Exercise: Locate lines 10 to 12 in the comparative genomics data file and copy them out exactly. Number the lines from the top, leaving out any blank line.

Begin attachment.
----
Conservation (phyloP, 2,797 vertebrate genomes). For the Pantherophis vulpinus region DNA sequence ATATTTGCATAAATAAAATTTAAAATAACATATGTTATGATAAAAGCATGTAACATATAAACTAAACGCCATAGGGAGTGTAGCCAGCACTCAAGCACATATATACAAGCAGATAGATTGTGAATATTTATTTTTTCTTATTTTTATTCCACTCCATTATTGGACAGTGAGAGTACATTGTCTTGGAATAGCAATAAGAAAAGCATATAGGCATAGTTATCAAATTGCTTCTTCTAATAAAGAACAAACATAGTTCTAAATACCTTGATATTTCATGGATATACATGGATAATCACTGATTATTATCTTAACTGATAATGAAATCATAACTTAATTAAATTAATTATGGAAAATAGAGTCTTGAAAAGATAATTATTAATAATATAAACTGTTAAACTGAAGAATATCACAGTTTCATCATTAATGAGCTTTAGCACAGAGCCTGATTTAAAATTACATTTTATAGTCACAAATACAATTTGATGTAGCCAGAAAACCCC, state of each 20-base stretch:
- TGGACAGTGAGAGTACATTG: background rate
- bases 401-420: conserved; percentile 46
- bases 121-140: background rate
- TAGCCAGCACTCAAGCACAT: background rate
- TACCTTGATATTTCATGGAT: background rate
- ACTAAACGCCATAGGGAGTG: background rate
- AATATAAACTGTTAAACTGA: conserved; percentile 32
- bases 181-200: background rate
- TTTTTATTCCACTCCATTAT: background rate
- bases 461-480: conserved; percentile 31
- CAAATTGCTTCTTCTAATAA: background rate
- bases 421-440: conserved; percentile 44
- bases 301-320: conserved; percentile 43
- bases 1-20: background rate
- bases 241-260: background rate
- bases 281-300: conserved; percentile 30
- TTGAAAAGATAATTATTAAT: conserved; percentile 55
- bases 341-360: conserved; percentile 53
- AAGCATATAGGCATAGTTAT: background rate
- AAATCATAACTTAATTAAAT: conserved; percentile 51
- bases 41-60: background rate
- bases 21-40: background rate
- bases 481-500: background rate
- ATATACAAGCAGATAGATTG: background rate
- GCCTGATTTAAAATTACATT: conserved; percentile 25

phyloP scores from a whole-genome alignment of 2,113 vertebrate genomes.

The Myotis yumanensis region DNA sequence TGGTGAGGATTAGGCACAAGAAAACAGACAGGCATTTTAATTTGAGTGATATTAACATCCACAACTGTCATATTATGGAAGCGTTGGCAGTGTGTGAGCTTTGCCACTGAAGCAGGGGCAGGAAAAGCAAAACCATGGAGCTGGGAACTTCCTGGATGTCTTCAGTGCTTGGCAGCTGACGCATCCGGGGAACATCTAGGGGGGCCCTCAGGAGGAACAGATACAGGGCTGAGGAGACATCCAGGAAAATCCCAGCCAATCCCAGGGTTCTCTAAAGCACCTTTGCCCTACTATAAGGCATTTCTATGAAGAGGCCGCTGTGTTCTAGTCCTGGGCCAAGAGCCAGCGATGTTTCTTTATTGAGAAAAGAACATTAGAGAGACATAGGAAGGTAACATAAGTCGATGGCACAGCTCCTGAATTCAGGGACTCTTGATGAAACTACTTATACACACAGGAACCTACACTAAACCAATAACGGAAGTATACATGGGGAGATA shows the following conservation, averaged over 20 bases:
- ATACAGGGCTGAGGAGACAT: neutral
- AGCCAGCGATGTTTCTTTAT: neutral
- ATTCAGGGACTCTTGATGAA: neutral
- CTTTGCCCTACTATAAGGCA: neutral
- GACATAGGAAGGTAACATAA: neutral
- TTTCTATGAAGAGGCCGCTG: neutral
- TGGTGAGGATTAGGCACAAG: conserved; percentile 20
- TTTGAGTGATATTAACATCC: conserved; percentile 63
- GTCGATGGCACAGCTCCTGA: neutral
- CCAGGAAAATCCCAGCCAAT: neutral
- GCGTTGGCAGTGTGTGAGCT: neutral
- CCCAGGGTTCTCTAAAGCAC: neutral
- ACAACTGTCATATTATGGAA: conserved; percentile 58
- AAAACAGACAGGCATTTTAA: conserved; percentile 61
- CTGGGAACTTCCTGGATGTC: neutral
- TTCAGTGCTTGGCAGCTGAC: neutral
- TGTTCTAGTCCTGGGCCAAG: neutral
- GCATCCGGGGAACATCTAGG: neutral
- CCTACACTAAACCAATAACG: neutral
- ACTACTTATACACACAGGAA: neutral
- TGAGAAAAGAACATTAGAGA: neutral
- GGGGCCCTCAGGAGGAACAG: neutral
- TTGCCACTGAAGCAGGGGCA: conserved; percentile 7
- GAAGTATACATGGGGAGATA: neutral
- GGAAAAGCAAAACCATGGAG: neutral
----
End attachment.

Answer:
- TTTTTATTCCACTCCATTAT: background rate
- bases 461-480: conserved; percentile 31
- CAAATTGCTTCTTCTAATAA: background rate